If you're a parent, it's sometimes not easy to see the value of letting your child do things that may impact his or her school work.

That includes sports and other extracurricular activities, but the biggest dilemma for many parents may be whether their child should be allowed to get a job. That's not a simple question, because while it's easy to see the value of work, it's also reasonable to consider that working will take focus away from the young person's studies.

In this segment from Industry Focus: Financials, host Gaby Lapera is joined by Fool contributor Daniel Kline to discuss how they feel about teenagers and working. Kline argues strongly in favor of not just work, but also the value of spending time wisely. The pair also share what their worst jobs were and some lessons they learned from working that help them today.

A full transcript follows the video.

This video was recorded on June 28, 2017.

Dan Kline: There's all of those dilemmas. As a parent, if your kid has an after-school job, is it taking away from their studies? Is it stopping them from doing an extracurricular activity? And I'm fine with my son not working if his off-time is focused. I'm all in favor of having some down time, playing some video games, swimming in the pool, do whatever you want. But if he's going to spend three or four hours playing video games, that to me is not the equivalent of saying, "I want to volunteer at the soup kitchen." If you want to do that instead of working, that's fabulous. If he throws himself into learning how to paddle board or whatever ridiculous thing he likes, I'm fine with that, as long as it's a useful pursuit. But actually making money and learning how to deal with that and what it takes, it's not just about the money. We've both had bad jobs. We've talked about this before.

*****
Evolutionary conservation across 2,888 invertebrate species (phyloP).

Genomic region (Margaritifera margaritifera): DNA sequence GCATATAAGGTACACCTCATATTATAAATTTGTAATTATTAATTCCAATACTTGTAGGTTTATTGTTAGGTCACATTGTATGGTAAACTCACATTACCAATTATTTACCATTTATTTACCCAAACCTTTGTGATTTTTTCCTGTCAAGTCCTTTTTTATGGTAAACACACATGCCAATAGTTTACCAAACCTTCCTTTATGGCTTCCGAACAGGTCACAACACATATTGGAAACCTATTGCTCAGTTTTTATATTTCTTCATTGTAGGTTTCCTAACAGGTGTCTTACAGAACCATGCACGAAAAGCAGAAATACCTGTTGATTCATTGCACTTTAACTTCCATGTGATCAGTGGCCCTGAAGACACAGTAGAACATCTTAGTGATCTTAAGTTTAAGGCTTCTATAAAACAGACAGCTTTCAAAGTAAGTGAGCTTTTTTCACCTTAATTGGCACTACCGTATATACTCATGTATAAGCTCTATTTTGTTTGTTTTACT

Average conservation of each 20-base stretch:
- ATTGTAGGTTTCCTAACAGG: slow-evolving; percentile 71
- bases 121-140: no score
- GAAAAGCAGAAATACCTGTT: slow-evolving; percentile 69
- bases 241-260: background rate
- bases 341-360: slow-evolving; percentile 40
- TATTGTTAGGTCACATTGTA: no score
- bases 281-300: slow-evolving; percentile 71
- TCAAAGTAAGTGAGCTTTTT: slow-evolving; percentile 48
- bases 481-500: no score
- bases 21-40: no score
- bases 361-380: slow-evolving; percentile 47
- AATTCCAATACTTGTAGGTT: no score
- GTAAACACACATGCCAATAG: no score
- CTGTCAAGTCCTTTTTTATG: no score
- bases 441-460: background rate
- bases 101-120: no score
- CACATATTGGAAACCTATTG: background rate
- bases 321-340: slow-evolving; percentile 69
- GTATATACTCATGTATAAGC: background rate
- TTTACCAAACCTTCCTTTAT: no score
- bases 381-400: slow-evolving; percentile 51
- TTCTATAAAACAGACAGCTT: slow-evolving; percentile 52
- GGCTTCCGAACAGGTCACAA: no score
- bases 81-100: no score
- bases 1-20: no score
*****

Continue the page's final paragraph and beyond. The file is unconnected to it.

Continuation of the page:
Gaby Lapera: Definitely.

Kline: It teaches you what you don't want to do. Not that I was going to become a professional coat check -- I don't know that that's a job. But one of my first jobs was being a coat check. And on the surface it's a dream job. You do nothing for three and a half out of four hours. The caterer feeds you, so you get a good meal, as long as you're nice to them. But what I hadn't banked on is that I worked at a temple, and every man had the same brown raincoat and lost his coat check. So at the end of the night, it was just a half-hour of miserable chaos of people being like, "Oh, it's the brown L.L. Bean raincoat." Like, [laughs] that's every coat here! So I knew that the trade-off of having three and a half hours where I could read a book was not worth the half-hour. So for me, work has always been about being steadily engaged. I learned that at a very young age, that I wasn't in pursuit of easy; I was in pursuit of busy. And I think you've learned, you aren't doing what you set out to do, in a very delightful way.

Lapera: Yeah, absolutely not. I think this is also a really important facet of kids working, because it's a really low-stakes way of trying a lot of different jobs. I have worked at horseback-riding barns, I've bartended, I've tutored. I also had paid internships, which I think should also count as jobs even if they're limited term, I've had unpaid internships as well at the Smithsonian, at the U.S. Senate, all sorts of different places.

Kline: It's all about experiences.

Lapera: And I learned that I didn't want to be in politics after working at the Senate. I learned that I would not be a good teacher after volunteering with special-needs kids. Like, it's a really good way to learn what you're good at. The job that I have now, I work as an analyst and an editor -- I started working as an editor when I was 19 at an internship, a paid internship. If you can get those, those are the best.